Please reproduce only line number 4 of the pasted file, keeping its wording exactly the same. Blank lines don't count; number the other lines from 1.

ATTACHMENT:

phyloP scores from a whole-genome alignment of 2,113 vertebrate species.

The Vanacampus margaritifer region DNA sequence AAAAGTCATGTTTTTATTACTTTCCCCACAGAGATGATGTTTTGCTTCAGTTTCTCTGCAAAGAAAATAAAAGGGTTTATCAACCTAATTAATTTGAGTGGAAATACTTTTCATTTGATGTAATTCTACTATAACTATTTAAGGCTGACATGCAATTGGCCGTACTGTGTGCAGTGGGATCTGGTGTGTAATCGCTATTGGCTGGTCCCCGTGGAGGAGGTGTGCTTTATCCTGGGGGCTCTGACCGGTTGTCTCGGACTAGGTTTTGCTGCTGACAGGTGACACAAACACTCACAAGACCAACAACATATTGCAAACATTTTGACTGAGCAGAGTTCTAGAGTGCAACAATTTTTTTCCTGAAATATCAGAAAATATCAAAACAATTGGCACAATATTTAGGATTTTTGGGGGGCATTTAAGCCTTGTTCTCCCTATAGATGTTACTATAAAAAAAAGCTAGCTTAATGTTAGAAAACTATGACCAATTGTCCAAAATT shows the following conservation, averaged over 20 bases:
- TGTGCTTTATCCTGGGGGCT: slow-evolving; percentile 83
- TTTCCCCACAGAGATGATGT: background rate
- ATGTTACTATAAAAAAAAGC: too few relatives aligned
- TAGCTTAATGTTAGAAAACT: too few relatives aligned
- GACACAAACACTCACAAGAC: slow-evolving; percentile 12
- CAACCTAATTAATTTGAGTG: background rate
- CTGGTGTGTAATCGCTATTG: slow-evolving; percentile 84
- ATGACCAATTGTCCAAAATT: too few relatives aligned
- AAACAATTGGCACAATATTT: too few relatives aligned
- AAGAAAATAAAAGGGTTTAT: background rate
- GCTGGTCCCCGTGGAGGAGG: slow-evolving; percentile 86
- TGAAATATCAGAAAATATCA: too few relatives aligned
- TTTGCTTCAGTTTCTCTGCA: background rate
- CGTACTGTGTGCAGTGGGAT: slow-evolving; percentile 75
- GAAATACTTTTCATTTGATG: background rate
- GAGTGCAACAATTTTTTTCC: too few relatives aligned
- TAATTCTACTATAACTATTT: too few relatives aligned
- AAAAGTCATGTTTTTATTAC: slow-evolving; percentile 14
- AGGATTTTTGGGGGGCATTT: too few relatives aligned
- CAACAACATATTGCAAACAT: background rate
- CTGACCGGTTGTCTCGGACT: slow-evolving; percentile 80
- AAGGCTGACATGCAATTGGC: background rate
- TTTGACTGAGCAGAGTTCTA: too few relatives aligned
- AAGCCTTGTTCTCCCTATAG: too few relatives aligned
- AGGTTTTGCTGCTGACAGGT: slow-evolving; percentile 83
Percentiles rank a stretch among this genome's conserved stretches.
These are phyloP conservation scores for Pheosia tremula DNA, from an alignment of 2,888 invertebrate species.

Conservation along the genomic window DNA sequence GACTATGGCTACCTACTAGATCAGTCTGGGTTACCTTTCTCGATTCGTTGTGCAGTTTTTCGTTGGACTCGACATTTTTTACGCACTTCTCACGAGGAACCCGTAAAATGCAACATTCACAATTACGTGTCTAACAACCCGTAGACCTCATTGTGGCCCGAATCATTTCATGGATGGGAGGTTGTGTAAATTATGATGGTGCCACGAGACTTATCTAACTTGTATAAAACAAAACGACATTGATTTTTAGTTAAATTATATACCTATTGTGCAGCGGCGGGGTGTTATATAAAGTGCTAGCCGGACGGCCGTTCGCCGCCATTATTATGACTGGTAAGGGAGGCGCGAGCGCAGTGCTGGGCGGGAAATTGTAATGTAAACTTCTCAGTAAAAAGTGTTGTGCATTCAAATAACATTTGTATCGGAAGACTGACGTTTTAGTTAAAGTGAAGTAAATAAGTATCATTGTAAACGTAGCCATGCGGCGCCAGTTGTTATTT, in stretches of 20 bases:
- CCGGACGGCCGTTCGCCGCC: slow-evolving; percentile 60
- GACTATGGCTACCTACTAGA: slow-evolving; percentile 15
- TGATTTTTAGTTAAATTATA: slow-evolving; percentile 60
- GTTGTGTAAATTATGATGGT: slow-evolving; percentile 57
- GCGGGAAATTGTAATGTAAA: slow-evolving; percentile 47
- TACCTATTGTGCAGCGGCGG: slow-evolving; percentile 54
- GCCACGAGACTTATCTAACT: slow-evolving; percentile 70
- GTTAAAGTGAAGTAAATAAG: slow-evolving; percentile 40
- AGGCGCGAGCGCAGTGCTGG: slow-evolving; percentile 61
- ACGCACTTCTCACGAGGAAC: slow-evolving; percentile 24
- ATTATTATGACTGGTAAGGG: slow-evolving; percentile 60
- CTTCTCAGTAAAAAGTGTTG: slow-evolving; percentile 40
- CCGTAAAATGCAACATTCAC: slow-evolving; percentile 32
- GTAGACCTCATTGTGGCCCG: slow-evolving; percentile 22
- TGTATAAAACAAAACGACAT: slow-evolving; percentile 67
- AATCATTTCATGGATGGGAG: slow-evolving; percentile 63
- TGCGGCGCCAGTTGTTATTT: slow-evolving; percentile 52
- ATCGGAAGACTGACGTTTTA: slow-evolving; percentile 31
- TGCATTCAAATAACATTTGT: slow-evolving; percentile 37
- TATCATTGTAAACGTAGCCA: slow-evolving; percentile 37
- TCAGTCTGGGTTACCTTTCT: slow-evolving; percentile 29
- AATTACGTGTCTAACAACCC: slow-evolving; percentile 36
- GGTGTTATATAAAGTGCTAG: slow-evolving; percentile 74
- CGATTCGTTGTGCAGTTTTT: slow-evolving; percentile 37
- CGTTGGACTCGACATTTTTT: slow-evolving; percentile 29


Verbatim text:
- TTTCCCCACAGAGATGATGT: background rate